Sutton Coldfield, WarwickshireEdit This Page
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SUTTON-COLDFIELD (Holy Trinity), an incorporated market-town and parish, having separate jurisdiction, in the union of Aston, locally in the Birmingham division of the hundred of Hemlingford, N. division of the county of Warwick, 26 miles (N. W.) from Warwick, and 110 (N. W. by N.) from London.
Sutton Coldfield Holy Trinity is an Ancient Parish and a market town in the county of Warwickshire. Other places in the parish include: Ashfurlong, Boldmore, Hill, Little Sutton, Hill Hook Moor, Maney, Moor, and Hill Hook.
The increasing population of Sutton Coldfield parish was recognised in the mid-19th century and new ecclesiastical parishes were created from it to better serve the residents of the communities that made up Sutton. The first ecclesiastical parish to be created was Walmley, Warwickshire in 1846, with the recently completed St. John the Evangelist Church becoming the parish church. Hill became the next ecclesiastical parish in 1853, with its church being Mere Green St James, Warwickshire. Boldmere St Michael, Warwickshire parish was created in 1857, with St. Michael's Church becoming its parish church. Holy Trinity Church was further extended with a north outer aisle and vestries in 1874-9.
Sutton Coldfield (Holy Trinity)...
The living is a rectory, valued in the king's books at £33. 9. 2., and in the patronage of William Riland Kirkpatrick Bedford, Esq., by whose family the advowson has been held since the year 1691; net income, £2500. The tithes were commuted for land and cornrents in 1824. The church is an ancient structure, originally built in the 12th century, but subsequently enlarged, and combines various styles of architecture; the aisles were added by Bishop Vesey, and part of the nave which fell down about 70 years since has been rebuilt by the corporation, at an expense of £1500. In the chancel is a recumbent figure of the bishop (who died in 1555, at the age of 103, and was buried here), with a mitre on his head, and a crosier in his right hand. There are separate incumbencies at Hill and Warmley, in the parish; and the Roman Catholics have a chapel.
From: 'Sutton-Basset - Sutton-Wick', A Topographical Dictionary of England (1848), pp. 274-280. URL: http://www.british-history.ac.uk/report.aspx?compid=51320 Date accessed: 22 February 2011.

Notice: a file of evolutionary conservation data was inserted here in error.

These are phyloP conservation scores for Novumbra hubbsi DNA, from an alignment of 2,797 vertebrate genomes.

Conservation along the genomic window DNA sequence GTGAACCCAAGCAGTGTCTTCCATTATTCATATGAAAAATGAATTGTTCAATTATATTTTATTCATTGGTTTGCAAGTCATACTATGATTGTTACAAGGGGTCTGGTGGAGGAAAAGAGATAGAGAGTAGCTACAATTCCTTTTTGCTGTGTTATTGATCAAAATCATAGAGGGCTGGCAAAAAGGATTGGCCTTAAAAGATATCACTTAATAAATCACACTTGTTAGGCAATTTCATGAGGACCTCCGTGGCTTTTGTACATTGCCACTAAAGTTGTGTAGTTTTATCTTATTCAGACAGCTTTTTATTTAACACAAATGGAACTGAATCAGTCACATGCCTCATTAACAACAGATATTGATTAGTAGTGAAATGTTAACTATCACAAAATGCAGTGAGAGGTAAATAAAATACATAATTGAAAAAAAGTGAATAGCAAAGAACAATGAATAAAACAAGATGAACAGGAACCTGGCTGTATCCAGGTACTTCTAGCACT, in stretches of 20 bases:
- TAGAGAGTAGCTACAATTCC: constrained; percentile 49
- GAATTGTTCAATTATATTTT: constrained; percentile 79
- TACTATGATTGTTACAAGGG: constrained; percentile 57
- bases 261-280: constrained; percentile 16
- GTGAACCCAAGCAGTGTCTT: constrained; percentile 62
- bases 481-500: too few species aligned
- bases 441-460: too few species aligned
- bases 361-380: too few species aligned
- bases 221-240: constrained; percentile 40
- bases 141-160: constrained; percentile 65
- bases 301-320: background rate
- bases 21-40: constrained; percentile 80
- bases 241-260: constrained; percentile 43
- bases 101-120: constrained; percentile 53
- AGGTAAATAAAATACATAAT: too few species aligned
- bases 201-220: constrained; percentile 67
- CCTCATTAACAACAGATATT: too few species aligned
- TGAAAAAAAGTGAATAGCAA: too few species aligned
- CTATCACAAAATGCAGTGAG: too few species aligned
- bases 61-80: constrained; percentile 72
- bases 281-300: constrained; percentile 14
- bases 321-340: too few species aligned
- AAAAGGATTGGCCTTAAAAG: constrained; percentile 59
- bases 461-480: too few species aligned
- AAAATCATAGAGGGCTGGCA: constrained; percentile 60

HolyTrinity is in the Sutton Coldfield deanery of the Diocese of Birmingham.
Sutton Coldfield has a historical connection to the British Royal Family, resulting in it receiving the title of Royal Town when it was a municipal borough in its own right and part of Warwickshire. When the Local Government Act 1972 came into force in 1974, Sutton Coldfield became part of Birmingham and the wider West Midlands county. Within the City of Birmingham metropolitan borough, it comprises the wards of Sutton Four Oaks, Sutton Trinity, Sutton Vesey and Sutton New Hall. Sutton Trinity ward was created in June 2004, at which time the other three wards' boundaries were changed. From 5 April 2004, it has been a council constituency, with many local services managed by a district committee made up of all Sutton's councillors.
Birth, marriages and deaths were kept by the government, from July 1837 to the present day. The civil registration article tells more about these records. There are several Internet sites with name lists or indexes. A popular site is FreeBMD.
Contributor: Include here information for parish registers, Bishop’s Transcripts, non conformist and other types of church records, such as parish chest records. Add the contact information for the office holding the original records. Add links to the Family History Library Catalog showing the film numbers in their collection
Census records from 1841 to 1911 are available online. For access, see England Census Records and Indexes Online. Census records from 1841 to 1891 are also available on film through a Family History Center or at the Family History Library. The first film number is 464171.
Poor Law Unions
Records of wills, administrations, inventories, indexes, etc. were filed by the court with jurisdiction over this parish. Go to Warwickshire Probate Records to find the name of the court having primary jurisdiction. Scroll down in the article to the section Court Jurisdictions by Parish.
Maps and Gazetteers
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